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I have something like this:

Bitmap.Config conf = Bitmap.Config.ARGB_8888;
WeakReference<Bitmap> bm = new WeakReference<Bitmap>(Bitmap.createBitmap(3000 + 3000, 2000, conf));

Canvas canvas = new Canvas(bm.get());
canvas.drawBitmap(firstBitmap, 0, 0, null);
canvas.drawBitmap(bm, firstBitmap.getWidth(), 0, null);


And I apply this on more than 10 imageView's which are created one by one. Whenever I create new ImageView, I want to recycle the 'bm' object from the first one, cause this code up there, causes my heap to grow more and more and then throw OutOfMemoryError, so I do:


right after I set the Bitmap (bm) to the imageView object. This causes exception that the ImageView's canvas wants to draw recycled Bitmap.

What is the way to recycle a Bitmap that has already been put as image on ImageView?


share|improve this question
Show 3 lines above and below your bm.recycle() method. – user802421 Aug 10 '11 at 10:19
It's right after imageView.setImageBitmap(bm); and under that the block ends.. no other lines. – Peter Olsbourg Aug 10 '11 at 10:28

In your onDestroy method you could try something like this:

ImageView imageView = (ImageView)findViewById(;
Drawable drawable = imageView.getDrawable();
if (drawable instanceof BitmapDrawable) {
    BitmapDrawable bitmapDrawable = (BitmapDrawable) drawable;
    Bitmap bitmap = bitmapDrawable.getBitmap();

The cast should work since setImageBitmap is implemented as

public void setImageBitmap(Bitmap bm) {
    setImageDrawable(new BitmapDrawable(mContext.getResources(), bm));
share|improve this answer
In his case, maybe it should be done right before he call setImageBitmap() again. – user802421 Aug 10 '11 at 10:36
I don't have access to the Activity where the ImageView is used, I just implement custom ImageView, so I thought the ImageView class itself has some mechanism as destructor in C++ or any signal to know that the very instance of that ImageView is not used anymore.. – Peter Olsbourg Aug 10 '11 at 10:42
Thanks you soooooooo much Devconsole and azdev :) – Siddhpura Amit Mar 13 '13 at 17:03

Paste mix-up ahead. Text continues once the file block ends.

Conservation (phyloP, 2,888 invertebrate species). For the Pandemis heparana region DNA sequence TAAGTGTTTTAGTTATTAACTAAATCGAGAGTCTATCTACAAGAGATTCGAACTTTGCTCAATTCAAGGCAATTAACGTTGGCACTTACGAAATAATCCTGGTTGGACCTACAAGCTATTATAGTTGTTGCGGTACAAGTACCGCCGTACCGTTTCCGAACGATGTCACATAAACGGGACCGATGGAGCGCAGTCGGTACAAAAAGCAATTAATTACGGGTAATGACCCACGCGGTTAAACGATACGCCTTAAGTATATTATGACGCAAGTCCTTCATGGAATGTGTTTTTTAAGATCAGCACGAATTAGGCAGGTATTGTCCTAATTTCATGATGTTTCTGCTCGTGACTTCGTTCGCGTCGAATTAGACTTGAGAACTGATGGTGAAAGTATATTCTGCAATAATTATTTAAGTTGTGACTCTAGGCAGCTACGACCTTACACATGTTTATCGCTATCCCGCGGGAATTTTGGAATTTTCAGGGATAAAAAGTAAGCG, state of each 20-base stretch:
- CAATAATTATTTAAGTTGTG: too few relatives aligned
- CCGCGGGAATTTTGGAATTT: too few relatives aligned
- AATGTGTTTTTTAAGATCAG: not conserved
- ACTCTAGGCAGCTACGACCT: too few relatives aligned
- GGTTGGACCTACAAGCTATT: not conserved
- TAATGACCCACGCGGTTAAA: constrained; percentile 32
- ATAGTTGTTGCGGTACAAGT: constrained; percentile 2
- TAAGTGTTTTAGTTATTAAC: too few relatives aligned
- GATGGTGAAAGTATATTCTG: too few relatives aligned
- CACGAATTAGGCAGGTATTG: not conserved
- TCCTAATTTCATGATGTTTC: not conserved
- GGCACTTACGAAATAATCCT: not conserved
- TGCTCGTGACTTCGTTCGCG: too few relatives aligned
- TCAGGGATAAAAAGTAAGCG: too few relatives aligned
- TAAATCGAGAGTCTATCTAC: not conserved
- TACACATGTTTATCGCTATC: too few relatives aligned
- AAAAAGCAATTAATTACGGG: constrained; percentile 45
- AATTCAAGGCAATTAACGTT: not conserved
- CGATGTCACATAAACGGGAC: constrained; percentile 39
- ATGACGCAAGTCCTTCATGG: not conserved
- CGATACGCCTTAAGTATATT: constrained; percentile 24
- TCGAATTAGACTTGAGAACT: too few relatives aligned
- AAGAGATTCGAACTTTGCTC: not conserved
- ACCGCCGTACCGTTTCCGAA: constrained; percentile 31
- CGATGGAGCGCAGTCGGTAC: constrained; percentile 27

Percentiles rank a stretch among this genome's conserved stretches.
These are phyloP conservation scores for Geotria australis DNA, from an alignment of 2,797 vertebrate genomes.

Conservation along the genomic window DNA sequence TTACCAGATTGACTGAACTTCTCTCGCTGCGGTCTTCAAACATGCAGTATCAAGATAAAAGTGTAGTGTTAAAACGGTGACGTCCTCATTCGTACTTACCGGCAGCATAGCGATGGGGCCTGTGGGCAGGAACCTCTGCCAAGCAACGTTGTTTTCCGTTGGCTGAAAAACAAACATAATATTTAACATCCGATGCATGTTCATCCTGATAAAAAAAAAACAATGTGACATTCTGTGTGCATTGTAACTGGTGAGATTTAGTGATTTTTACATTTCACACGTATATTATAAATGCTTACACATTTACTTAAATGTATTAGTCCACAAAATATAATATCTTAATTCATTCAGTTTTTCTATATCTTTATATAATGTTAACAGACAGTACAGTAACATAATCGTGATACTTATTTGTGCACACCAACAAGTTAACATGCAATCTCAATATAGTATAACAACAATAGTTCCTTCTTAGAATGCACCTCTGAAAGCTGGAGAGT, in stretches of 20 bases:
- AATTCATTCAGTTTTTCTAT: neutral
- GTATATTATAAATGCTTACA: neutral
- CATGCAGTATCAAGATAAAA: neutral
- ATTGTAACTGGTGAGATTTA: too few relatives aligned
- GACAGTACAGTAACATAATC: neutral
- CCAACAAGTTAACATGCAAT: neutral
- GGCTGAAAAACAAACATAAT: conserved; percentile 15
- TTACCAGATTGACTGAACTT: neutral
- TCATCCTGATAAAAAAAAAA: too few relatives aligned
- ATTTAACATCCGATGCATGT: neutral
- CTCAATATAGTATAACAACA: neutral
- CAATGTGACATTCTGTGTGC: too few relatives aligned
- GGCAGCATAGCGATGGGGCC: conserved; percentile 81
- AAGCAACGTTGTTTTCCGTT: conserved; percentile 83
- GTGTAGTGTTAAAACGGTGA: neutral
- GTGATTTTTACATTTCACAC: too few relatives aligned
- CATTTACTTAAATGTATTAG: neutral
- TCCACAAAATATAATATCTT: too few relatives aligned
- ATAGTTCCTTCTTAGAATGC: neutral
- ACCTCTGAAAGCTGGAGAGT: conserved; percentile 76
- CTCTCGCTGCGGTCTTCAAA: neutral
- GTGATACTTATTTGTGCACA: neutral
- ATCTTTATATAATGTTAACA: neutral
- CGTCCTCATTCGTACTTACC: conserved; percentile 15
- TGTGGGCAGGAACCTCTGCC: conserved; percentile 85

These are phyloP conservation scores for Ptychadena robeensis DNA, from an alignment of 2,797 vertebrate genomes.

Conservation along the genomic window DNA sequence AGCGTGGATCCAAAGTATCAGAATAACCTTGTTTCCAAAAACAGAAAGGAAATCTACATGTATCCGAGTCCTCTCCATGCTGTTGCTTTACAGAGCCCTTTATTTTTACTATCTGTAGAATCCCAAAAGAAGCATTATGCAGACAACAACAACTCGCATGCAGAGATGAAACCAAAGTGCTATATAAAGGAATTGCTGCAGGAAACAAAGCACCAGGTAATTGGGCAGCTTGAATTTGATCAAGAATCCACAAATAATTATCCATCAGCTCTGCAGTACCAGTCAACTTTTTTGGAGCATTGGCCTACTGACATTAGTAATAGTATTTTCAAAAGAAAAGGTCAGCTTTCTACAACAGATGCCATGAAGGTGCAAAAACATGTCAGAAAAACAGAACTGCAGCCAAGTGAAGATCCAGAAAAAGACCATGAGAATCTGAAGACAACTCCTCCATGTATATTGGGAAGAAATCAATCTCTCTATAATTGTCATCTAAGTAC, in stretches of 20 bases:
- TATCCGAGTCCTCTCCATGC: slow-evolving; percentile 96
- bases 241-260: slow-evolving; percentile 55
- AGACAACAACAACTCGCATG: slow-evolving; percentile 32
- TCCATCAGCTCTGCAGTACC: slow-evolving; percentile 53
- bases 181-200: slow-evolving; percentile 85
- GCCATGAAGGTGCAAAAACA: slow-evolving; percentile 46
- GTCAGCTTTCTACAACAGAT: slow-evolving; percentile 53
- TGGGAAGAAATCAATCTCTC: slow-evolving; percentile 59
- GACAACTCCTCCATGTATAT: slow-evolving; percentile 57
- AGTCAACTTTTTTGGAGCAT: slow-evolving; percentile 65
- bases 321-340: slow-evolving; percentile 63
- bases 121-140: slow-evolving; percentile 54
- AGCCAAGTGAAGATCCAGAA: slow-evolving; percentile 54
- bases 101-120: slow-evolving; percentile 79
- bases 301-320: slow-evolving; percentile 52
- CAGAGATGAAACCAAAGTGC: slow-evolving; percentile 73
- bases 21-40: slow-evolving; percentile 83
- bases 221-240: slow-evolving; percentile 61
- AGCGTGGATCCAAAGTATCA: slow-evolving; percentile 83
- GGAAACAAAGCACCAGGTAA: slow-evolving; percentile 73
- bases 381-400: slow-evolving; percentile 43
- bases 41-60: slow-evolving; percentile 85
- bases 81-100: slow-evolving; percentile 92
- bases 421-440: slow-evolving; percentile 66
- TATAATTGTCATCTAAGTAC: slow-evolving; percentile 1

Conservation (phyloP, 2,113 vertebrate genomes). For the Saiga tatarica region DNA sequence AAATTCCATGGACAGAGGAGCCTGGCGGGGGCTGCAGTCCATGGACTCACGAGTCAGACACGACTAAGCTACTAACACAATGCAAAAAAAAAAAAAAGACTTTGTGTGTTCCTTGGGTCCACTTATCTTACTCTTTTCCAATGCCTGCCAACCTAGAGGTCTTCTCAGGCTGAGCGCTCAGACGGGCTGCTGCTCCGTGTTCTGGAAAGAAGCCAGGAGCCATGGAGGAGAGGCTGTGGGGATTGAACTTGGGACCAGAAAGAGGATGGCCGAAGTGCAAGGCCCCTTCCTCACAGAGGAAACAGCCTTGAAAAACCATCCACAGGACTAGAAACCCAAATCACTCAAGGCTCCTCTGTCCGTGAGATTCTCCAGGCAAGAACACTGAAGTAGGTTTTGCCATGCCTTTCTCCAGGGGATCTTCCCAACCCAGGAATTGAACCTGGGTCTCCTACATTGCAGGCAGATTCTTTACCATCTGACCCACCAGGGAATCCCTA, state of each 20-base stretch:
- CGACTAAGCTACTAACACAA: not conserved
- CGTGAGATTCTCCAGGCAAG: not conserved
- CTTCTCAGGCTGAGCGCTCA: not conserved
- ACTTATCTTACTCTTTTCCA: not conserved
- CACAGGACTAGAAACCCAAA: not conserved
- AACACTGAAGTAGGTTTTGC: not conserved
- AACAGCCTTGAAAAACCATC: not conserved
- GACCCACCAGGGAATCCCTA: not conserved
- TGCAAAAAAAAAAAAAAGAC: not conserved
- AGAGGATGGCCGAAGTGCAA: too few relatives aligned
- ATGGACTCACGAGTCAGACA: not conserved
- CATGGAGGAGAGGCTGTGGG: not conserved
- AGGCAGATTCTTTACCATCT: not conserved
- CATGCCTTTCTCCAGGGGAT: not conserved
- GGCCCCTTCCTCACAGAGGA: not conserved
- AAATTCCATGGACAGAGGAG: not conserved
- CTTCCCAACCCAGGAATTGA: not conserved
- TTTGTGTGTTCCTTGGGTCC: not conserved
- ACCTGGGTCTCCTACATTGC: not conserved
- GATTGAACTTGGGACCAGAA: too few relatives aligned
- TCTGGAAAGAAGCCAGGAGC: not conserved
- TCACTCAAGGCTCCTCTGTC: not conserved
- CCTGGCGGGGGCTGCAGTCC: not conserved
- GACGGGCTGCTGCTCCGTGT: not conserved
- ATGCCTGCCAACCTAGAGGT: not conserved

Do I have to do this for all images or just for large ones. can't I just assign another image to the image view? – hasan83 Jan 29 '14 at 8:16

If you set the same bitmap object on all your ImageViews, it shouldn't throw an OutOfMemoryError. Basically, this should work:

WeakReference<Bitmap> bm = new WeakReference<Bitmap>(Bitmap.createBitmap(3000 + 3000, 2000, Bitmap.Config.ARGB_8888));

Canvas canvas = new Canvas(bm.get());
canvas.drawBitmap(firstBitmap, 0, 0, null);
canvas.drawBitmap(bm, firstBitmap.getWidth(), 0, null);

// ...

If this doesn't work, it simply means your bitmap is too large (6000x2000 pixels is about 12 megabytes, if I calculated right). You can either:

  • make your bitmap smaller
  • cut down on other stuff that use a lot of memory
share|improve this answer
The thing is that even though I recycle the Bitmap created with .createBitmap, the heap grows everytime this methods ends. I recycle it right after to check if it's ok - nope, the heap grows. So I suppose this is the leak.. – Peter Olsbourg Aug 10 '11 at 11:08
12Mpx != 12MB. It is probably taking a lot more memory than just 12MB. A 12Mpx Bitmap can take more than 35MB. – Diego Nunes Jul 21 '15 at 3:38

Devconsole's answer is great, but you can also store all bitmap objects in list like member of your class, and then recycle them in cycle when the onDestroy() method of activity (or some other release lifecycle method of component where you use bitmap) will be called.

share|improve this answer

Don't create images larger than you need at any one time. The heap limitations are designed to prevent you from hanging yourself and completely taking over the device's limited memory.

If you need more detail because you plan on zooming in, then re-render that portion of the image with higher detail at zoom time, excluding the portions you aren't viewing.

share|improve this answer

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